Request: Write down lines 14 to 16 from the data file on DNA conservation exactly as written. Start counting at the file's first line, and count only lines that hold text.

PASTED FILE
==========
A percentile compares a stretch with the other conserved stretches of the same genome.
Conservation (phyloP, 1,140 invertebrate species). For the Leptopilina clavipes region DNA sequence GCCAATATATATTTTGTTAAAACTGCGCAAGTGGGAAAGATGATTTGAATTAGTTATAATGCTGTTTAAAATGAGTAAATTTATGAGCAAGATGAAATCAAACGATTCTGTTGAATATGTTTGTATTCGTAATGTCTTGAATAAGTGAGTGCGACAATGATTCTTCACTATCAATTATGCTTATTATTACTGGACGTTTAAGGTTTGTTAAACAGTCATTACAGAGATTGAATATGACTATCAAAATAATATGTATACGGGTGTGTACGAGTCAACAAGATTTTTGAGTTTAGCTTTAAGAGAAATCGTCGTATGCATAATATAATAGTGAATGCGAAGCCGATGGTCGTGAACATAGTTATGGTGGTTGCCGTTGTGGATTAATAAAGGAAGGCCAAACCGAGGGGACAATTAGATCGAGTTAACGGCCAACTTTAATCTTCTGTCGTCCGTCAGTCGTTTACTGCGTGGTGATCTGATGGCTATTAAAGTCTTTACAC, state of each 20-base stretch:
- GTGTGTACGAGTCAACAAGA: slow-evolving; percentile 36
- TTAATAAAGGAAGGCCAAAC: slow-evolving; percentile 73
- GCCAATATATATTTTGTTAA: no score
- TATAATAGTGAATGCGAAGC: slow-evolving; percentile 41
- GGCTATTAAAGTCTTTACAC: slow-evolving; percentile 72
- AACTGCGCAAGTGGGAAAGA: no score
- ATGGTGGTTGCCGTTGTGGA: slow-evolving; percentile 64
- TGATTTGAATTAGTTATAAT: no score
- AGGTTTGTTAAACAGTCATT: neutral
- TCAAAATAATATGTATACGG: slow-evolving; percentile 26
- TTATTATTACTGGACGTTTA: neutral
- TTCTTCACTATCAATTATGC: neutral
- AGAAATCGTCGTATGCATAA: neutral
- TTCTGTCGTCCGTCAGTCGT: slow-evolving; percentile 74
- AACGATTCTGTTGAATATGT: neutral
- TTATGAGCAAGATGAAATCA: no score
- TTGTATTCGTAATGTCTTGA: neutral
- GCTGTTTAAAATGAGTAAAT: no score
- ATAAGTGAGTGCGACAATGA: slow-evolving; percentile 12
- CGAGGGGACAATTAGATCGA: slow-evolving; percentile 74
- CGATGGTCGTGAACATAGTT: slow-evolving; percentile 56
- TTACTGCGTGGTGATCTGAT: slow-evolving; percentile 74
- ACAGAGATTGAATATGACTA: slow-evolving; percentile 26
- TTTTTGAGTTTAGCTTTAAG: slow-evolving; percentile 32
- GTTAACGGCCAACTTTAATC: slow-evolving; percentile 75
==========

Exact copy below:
- TTCTTCACTATCAATTATGC: neutral
- AGAAATCGTCGTATGCATAA: neutral
- TTCTGTCGTCCGTCAGTCGT: slow-evolving; percentile 74